Aug 12, 2014 1:00 AM by Matthew Schwartz
Tucson - It may be the worst financial news yet for Tucson Greyhound Park.
The News 4 Tucson Investigators have obtained the latest financial investigation report on TGP. It says the track net's loss in 2013 was $544,000. The audit was conducted by a private firm and was part of the track's license renewal process. Other key audit findings:
-TGP did not produce a profit in the last five years
-The track does not have sufficient current assets to meet its current liabilities
-TGP cannot sustain future viability if its Florida owners don't put more money into it
Despite the criticism, the Arizona Racing Commission last month approved TGP's license renewal for another three years, based on the owners stated willingness to pour money into the track.
Susan Via is a Greyhound advocate-she owns three of them-and a former prosecutor who's been fighting for years to get TGP closed. Via isn't surprised by the track's latest reported financial problems.
Via says she doesn't expect the owners to spend more money on improving TGP's revenues. She told the News 4 Tucson Investigators, "I'm not surprised that the owners wouldn't pour money into a rat hole," Via said.
Via says she is angry that TGP gets a hardship tax credit from the state. The credit was approved by the legislature about 20 years ago when casino gaming began eating into track profits.
From fiscal years 2009 through 2013, the state has given TGP a total of nearly $1.9 million in tax credits. Our state lawmakers also created a tax exemption for simulcast and off-track betting.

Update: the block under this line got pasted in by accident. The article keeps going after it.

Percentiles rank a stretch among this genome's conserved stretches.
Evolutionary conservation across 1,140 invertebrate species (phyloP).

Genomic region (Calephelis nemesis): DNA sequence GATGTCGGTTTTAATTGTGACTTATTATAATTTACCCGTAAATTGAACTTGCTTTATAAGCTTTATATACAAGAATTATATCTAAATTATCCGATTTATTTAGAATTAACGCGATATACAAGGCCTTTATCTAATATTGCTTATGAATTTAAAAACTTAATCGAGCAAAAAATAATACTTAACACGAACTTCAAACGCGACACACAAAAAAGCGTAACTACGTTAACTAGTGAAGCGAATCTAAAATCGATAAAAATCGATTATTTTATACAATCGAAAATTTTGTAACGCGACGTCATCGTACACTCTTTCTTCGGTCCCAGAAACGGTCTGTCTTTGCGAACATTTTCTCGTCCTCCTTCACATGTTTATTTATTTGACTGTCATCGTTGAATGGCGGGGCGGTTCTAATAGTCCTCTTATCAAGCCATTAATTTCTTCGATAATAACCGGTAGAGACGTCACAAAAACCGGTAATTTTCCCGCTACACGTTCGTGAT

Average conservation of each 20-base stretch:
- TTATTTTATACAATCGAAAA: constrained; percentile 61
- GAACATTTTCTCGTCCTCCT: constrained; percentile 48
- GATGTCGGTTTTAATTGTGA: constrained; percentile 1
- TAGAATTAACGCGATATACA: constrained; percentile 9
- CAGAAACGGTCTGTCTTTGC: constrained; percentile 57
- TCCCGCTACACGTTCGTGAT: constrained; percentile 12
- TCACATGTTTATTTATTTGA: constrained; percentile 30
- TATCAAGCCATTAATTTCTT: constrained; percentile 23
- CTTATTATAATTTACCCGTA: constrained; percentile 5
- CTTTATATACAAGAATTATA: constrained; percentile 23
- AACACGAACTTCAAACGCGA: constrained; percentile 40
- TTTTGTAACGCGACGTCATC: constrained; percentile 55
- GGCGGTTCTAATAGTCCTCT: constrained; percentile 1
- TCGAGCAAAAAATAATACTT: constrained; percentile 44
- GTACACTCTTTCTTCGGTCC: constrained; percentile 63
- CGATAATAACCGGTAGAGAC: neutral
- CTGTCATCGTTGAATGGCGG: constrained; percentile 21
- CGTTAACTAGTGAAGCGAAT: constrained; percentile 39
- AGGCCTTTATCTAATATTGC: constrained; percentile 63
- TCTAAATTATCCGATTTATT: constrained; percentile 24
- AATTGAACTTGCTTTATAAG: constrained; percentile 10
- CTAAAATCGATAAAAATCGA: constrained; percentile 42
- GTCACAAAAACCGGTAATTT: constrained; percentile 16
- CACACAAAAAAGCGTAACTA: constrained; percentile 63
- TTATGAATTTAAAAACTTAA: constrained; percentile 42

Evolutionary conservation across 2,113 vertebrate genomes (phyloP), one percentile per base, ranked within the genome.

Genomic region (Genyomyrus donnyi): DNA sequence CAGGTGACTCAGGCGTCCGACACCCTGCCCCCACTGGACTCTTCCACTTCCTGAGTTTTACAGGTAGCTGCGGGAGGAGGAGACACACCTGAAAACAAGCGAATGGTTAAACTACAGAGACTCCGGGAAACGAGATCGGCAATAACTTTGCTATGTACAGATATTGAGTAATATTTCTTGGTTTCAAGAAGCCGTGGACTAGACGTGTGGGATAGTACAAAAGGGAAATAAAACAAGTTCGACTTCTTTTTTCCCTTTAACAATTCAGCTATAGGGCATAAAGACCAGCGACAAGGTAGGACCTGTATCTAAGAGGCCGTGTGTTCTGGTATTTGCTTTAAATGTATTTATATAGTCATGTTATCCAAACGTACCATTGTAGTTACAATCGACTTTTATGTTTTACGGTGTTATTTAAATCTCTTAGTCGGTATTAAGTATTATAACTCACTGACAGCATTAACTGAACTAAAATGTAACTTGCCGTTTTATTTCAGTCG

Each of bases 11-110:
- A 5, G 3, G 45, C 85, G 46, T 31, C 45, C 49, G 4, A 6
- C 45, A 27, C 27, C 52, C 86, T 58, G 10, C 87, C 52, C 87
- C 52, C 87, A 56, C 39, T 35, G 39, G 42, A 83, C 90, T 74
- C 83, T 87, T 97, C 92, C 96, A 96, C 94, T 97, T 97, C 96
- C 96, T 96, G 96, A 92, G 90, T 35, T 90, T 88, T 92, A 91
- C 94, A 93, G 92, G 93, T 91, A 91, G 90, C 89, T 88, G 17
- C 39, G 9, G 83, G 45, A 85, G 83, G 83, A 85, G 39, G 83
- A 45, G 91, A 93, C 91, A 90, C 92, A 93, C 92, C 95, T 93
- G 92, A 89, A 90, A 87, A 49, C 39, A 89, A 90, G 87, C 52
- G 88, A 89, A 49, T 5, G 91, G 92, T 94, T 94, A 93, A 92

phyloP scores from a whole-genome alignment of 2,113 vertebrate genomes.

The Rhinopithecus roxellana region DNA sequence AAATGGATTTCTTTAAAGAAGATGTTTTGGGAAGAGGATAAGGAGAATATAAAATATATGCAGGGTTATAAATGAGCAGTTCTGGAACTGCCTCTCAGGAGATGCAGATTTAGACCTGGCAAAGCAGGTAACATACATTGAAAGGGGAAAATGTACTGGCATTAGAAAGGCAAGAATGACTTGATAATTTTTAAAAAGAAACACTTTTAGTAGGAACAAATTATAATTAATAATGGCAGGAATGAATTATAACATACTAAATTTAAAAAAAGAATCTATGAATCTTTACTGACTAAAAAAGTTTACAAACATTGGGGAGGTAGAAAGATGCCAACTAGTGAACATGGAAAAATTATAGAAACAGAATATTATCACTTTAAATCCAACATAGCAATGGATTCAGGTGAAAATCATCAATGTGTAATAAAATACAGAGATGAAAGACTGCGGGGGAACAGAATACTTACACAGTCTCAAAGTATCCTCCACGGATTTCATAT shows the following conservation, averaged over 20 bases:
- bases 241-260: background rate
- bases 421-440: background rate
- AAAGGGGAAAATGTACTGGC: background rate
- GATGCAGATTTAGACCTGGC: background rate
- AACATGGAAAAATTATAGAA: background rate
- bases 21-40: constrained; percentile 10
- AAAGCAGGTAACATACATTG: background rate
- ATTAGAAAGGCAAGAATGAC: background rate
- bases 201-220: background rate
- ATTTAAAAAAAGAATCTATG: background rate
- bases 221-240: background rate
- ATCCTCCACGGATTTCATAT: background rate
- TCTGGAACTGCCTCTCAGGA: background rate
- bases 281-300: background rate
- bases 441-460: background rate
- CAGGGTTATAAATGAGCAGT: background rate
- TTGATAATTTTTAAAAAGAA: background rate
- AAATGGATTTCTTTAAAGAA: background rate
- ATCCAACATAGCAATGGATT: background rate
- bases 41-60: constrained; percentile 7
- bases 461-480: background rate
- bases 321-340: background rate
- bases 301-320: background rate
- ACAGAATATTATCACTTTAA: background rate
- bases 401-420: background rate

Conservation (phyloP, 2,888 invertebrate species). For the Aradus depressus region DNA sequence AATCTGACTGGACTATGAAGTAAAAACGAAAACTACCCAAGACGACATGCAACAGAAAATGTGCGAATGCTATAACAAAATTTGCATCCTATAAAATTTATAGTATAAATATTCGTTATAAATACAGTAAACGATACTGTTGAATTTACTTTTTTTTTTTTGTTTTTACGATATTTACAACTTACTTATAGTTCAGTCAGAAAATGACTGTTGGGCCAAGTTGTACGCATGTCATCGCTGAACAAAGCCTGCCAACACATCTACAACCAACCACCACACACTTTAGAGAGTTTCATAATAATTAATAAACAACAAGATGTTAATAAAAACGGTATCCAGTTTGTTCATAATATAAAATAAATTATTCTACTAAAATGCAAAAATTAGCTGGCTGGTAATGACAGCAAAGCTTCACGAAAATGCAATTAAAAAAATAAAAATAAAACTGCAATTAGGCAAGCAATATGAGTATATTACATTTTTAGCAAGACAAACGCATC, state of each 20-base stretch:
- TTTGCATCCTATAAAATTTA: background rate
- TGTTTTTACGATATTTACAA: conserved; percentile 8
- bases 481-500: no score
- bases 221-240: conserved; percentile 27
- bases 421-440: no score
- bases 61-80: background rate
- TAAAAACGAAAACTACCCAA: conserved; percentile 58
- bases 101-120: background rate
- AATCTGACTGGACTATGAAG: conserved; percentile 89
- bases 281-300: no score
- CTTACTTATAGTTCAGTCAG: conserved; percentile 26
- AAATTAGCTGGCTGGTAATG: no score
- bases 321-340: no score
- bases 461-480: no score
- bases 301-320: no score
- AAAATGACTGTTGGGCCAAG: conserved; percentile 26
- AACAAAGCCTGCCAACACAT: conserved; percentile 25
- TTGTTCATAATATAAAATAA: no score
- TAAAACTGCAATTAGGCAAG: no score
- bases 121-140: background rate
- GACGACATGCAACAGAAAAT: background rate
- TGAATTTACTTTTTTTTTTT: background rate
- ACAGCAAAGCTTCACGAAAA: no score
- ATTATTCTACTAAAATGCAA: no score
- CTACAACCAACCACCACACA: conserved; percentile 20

Via says, "We're the only state that does not tax the off-track betting or simulcast handle. We lose millions upon millions of dollars in tax revenue because most of the money is from off-track betting, not live racing."
Steve Kozachik is a Tucson councilman, and even though the track is in South Tucson, he's been an outspoken TGP critic because he believes the tax credit is hurting all Arizona taxpayers.
"The sad fact is the state legislature hasn't had the guts to get rid of the hardship tax credit," Kozachik. "The taxpayers of the state are subsidizing that track, and you get rid of that tax credit and this thing would sink like the boat anchor that it is."
Susan Via says, "They're not going to put money in this track. They'll put in the bare minimum they have to get their license."
TGP General Manager Dale Popp did not return our repeated calls to try to get his response to the latest criticism. The last time we went to TGP, after getting permission to be there from the public relations manager, Popp kicked us out. We will continue to report on TGP as we uncover new developments.
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